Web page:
The Psychology of Athletic Competition

mental toughness

Barbara Walker, PhD, is a health and performance psychologist within the UC Health Center for Integrative Health and Wellness and a professor at the University of Cincinnati. Dr. Walker is an expert in sports psychology, so we wanted to hear her insight about the Western & Southern Open that happens every year in Mason, Ohio.  


Is there such a thing as “mental toughness,” and do elite athletes need this to be successful?

Yes, there is such a thing as mental toughness.  Being mentally tough usually requires one to be at the top of their game not only physically, but mentally.  The ability to maintain confidence and belief in oneself despite losses is mental toughness.

We’ve all heard the term “the agony of defeat.” How does an athlete best recover from that blow?

In order to recover, they have to have a short-term memory and let it go.  I like to use the acronym WIN, which stands for “What’s Important Now.”  WIN is the point or moment you are currently on, not what happened during the last match or set, or anticipating a future outcome.

What are some mental practices you advise before a big competition?

When athletes consider they are now on the “big stage,” most put too much pressure on themselves, and then they tighten up physically.  The mental part of this practice includes deep breathing and either instructional words (slow, long reach, light) and/or cue words (relaxed, confident, focused) along with their established physical routine.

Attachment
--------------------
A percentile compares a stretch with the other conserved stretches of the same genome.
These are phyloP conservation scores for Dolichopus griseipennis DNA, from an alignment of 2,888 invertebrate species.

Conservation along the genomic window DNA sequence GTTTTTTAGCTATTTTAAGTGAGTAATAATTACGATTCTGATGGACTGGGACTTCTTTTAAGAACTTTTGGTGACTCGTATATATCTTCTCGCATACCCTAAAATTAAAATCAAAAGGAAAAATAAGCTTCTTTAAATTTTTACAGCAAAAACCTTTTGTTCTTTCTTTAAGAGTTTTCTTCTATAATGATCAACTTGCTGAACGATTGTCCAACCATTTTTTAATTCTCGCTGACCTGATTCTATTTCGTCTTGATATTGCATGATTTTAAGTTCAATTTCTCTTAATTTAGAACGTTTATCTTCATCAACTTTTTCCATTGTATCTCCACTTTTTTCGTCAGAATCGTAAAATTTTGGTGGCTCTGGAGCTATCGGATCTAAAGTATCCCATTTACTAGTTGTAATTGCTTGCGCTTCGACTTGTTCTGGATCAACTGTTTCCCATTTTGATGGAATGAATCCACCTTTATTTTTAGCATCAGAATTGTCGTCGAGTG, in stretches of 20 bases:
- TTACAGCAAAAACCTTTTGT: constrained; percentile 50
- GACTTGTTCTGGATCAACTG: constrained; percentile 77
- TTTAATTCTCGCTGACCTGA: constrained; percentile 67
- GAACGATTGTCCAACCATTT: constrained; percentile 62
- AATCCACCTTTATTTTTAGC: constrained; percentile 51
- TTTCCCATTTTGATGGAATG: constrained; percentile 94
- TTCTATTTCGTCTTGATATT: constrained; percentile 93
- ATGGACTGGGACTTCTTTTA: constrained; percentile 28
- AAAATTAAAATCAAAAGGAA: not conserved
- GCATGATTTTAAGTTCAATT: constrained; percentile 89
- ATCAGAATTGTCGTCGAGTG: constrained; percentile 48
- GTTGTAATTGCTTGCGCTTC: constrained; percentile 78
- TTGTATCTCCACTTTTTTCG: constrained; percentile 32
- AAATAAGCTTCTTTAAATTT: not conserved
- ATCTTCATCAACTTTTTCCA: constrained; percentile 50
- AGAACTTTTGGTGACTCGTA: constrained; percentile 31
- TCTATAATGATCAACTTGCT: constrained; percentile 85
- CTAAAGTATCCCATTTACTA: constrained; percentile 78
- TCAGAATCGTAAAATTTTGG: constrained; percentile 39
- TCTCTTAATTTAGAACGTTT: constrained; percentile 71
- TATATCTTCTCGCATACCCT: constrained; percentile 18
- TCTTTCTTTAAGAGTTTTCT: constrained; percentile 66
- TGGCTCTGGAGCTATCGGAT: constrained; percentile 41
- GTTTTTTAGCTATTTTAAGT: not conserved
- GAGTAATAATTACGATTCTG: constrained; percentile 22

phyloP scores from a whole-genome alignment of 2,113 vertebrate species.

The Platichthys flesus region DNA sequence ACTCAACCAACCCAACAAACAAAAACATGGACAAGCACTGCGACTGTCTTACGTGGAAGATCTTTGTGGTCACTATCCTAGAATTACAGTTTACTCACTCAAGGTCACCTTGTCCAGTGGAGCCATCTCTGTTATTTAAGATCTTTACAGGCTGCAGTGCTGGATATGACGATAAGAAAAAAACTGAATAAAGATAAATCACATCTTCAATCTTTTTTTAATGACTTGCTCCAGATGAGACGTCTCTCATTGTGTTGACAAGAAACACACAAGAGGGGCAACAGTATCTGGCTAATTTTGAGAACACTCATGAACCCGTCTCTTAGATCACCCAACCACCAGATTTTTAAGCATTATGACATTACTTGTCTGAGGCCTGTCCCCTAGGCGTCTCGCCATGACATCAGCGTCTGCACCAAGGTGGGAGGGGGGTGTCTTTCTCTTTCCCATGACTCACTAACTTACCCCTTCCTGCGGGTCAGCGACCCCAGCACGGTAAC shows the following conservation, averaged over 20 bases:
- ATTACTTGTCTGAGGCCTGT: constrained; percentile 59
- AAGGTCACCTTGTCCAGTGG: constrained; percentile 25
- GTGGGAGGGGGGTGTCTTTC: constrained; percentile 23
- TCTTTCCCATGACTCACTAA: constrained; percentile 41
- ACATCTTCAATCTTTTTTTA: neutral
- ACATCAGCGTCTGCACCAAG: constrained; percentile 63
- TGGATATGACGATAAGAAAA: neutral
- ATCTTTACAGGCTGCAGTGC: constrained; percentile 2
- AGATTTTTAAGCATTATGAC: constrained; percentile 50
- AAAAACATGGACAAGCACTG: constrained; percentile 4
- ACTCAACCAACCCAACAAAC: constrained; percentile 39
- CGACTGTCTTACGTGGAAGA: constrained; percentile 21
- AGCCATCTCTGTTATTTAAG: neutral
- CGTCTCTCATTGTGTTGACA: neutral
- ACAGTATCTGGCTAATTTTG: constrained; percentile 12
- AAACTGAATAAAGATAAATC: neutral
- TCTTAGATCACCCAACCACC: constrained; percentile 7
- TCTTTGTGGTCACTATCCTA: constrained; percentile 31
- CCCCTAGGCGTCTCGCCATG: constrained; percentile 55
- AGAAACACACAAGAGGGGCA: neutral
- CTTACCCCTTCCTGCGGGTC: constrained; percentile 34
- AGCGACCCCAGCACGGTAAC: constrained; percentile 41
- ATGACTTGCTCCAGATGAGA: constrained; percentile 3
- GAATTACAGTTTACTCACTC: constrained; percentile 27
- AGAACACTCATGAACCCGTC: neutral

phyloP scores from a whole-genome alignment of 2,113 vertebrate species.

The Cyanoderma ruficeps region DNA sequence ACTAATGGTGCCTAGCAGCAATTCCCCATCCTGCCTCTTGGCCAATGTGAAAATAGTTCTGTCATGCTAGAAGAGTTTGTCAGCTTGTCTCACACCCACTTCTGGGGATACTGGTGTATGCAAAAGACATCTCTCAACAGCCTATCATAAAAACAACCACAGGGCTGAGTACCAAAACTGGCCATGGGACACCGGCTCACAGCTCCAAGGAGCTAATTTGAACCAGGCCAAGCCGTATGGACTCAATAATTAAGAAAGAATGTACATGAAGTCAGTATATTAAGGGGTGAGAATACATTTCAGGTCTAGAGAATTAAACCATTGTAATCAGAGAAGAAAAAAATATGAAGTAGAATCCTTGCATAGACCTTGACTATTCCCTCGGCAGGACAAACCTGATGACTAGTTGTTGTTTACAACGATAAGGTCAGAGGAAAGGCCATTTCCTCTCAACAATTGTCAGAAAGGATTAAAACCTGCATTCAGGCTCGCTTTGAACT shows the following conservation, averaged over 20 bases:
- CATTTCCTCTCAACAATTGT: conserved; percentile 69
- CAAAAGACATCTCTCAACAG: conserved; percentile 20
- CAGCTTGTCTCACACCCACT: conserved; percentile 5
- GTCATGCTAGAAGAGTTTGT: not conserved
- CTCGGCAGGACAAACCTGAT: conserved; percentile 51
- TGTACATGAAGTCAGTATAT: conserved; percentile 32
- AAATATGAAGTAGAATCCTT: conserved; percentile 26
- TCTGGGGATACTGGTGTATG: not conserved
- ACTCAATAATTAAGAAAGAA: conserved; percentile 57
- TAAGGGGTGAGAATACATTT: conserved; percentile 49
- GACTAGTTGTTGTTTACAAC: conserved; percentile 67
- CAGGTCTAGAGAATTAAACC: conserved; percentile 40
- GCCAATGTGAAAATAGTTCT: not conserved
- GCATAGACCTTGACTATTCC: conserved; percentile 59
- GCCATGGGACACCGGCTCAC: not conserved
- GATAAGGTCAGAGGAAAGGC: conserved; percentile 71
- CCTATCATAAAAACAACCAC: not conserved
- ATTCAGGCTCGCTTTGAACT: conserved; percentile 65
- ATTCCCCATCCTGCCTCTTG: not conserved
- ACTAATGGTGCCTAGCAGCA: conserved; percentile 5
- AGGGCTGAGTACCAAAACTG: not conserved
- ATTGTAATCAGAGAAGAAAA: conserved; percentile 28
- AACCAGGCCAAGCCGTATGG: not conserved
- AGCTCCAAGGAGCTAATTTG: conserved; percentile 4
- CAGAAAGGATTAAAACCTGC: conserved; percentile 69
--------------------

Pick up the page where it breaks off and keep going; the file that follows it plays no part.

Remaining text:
John McEnroe, retired American tennis player, will always be remembered for his anger on the court. Could that have been a coping skill?     

Many athletes use anger on the court as a coping skill—whether that be getting angry at themselves, their opponent or the referees.  Displaying anger and frustration on the court is a great way to show your opponent that you are out of control and not happy with yourself, which gives them an advantage.  While I think it is reasonable to have a tiny emotional display of disappointment when you miss a great shot, one needs to get themselves under control immediately and move on (utilizing breathing and WIN as described above).



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